New York-area airport workers approved for wage hikes
After years of discussions, studies and protests, the authority that runs New York-area airports voted Thursday to authorize hourly wage increases to thousands of privately employed workers at those facilities that will pay them $19 by 2023.
The phased increases will go into effect beginning November 1 and are intended to help combat what the Port Authority of New York and New Jersey described as a more than 30 percent turnover rate at the airports that has affected performance and compromised security.
The measure had the full support of New Jersey Gov. Phil Murphy and New York Gov. Andrew Cuomo, both Democrats who have veto power over the bi-state agency. Cuomo has already successfully pushed for an increase in New York’s minimum wage to $15.
Privately employed airport employees who work in concessions, baggage handling, transportation, cleaning of planes and other jobs make between $10 and $11 per hour. The Port Authority says that has contributed to the high turnover rate, which in some unions is as high as 65 percent annually, according to a report the authority released.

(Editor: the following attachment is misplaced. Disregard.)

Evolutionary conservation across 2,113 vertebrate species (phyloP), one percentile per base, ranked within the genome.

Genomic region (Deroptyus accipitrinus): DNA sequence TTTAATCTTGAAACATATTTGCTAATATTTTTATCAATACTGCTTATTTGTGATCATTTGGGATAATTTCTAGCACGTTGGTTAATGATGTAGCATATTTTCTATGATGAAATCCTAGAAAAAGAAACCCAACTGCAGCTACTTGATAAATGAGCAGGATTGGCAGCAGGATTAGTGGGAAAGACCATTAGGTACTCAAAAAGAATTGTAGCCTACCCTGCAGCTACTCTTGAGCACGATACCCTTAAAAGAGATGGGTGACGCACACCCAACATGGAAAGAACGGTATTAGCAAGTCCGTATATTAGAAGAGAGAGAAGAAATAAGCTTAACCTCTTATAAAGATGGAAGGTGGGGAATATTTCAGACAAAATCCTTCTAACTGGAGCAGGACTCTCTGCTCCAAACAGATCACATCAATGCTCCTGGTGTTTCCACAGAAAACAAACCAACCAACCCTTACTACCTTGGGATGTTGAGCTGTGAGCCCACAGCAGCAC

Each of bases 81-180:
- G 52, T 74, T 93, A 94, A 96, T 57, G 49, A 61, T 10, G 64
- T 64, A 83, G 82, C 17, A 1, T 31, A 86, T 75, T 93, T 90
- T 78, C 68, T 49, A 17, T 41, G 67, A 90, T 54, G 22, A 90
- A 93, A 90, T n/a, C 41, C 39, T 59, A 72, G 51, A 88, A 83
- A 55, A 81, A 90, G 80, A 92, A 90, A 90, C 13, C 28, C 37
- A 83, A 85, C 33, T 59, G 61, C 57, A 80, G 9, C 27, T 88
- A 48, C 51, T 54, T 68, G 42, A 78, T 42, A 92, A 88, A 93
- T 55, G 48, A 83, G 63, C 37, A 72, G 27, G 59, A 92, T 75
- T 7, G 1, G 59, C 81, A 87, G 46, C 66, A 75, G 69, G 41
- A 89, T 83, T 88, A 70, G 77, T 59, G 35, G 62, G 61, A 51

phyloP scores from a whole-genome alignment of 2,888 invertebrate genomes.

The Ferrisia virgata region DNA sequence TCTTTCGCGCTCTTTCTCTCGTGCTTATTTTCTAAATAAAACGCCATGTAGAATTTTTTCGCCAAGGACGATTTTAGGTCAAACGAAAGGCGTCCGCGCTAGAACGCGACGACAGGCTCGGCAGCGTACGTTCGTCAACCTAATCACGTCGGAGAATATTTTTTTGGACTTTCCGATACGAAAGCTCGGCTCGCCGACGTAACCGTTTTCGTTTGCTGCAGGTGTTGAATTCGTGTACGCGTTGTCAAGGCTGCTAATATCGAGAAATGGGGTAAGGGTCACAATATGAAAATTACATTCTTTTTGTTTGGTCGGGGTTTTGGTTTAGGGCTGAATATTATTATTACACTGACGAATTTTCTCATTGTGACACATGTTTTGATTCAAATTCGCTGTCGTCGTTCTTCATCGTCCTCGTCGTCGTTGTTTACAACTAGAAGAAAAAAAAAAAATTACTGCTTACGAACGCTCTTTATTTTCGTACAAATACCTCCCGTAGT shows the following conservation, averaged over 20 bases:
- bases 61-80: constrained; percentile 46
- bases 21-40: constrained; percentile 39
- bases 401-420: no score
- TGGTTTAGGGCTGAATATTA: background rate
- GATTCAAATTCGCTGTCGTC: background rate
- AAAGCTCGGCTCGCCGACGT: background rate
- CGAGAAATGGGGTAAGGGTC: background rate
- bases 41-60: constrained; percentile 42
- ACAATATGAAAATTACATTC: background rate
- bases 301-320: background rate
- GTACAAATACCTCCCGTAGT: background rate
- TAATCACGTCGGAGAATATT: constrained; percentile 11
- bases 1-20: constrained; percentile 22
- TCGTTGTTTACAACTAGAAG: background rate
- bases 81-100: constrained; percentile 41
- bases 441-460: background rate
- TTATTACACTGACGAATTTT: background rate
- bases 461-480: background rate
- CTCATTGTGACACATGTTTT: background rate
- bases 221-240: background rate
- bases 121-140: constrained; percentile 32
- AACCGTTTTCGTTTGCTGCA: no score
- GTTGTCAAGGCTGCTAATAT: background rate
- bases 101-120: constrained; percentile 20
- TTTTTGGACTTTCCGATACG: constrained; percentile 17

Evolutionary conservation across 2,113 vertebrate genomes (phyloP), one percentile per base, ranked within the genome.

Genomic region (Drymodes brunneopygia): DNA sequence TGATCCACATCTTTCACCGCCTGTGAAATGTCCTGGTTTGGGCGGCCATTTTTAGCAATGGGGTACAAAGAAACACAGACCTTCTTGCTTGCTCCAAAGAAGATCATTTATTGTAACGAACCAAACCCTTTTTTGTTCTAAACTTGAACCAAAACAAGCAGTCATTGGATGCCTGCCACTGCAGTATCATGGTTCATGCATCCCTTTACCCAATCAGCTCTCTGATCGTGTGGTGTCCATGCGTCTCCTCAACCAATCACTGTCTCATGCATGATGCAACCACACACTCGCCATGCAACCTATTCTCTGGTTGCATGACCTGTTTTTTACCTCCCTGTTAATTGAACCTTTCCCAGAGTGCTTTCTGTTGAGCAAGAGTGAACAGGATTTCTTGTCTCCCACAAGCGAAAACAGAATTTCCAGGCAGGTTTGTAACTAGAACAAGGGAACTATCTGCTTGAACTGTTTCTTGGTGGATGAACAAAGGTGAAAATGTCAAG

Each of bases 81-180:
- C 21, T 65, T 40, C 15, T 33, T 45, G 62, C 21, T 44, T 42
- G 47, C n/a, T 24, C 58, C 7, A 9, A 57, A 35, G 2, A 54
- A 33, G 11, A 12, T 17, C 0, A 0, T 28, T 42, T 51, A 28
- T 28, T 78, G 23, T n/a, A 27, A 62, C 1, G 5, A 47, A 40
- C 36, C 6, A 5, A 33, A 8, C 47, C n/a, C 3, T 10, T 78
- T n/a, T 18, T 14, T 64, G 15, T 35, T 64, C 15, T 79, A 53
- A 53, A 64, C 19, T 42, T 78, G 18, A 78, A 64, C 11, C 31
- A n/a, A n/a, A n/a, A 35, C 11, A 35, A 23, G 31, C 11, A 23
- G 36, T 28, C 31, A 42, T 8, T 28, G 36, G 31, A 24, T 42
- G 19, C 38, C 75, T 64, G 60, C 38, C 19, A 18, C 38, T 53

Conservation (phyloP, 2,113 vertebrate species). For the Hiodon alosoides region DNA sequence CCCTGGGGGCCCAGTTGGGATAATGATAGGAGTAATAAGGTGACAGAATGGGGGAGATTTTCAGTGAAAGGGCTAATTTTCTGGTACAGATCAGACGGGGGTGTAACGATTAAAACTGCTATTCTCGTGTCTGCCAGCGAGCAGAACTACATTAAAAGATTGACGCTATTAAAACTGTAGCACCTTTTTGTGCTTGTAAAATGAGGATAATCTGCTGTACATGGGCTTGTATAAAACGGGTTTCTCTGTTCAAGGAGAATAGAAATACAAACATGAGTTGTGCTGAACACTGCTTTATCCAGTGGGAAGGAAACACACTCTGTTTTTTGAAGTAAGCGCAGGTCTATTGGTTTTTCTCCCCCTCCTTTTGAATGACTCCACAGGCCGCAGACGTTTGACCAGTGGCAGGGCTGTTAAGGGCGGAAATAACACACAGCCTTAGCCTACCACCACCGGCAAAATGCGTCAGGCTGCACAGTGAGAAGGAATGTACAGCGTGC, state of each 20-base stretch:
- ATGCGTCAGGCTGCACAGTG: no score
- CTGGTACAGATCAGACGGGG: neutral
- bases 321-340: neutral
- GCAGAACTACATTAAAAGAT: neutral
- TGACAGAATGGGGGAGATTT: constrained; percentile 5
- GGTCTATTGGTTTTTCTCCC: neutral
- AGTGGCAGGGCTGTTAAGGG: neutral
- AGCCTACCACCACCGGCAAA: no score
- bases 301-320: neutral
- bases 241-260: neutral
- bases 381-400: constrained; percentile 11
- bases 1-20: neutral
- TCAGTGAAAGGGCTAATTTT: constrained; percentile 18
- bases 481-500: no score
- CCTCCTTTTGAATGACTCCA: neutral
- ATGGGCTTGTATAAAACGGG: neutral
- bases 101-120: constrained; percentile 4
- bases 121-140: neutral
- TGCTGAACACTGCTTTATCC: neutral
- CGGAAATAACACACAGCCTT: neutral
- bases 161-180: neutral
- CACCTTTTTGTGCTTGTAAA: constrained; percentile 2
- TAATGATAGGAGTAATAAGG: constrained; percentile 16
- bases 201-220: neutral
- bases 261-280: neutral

Airport workers have attended monthly board meetings for several years, often giving emotional accounts of their struggles and occasionally conducting boisterous street rallies.
Port Authority Chairman Kevin O’Toole called the vote “an historic day” and said it “will not only make a difference in the lives of airport workers but will enhance security and improve customer service at all of our facilities.”
According to the Port Authority’s report, about 20 percent of airport workers are forced to rely on public assistance to augment their incomes.
The authority’s board approved the increases in late March, pending a 60-day public comment period. That period was extended another 30 days after officials received a large number of responses, some of which brought up issues including how tipped workers’ increases would be calculated and whether retail businesses at the airports would still have to abide by “street pricing” policies that set maximum limits on what they can charge. The approved wage proposal addressed both, including allowing retail businesses flexibility with pricing.
In its report, the Port Authority noted that though it can’t issue subpoenas or criminally prosecute employers who don’t implement the increases, it could use a breach of contract lawsuit “based on the theory that a given airport employer’s non-compliance with the minimum wage rules is a material breach of the employer’s binding legal agreement or agreements with the Port Authority.”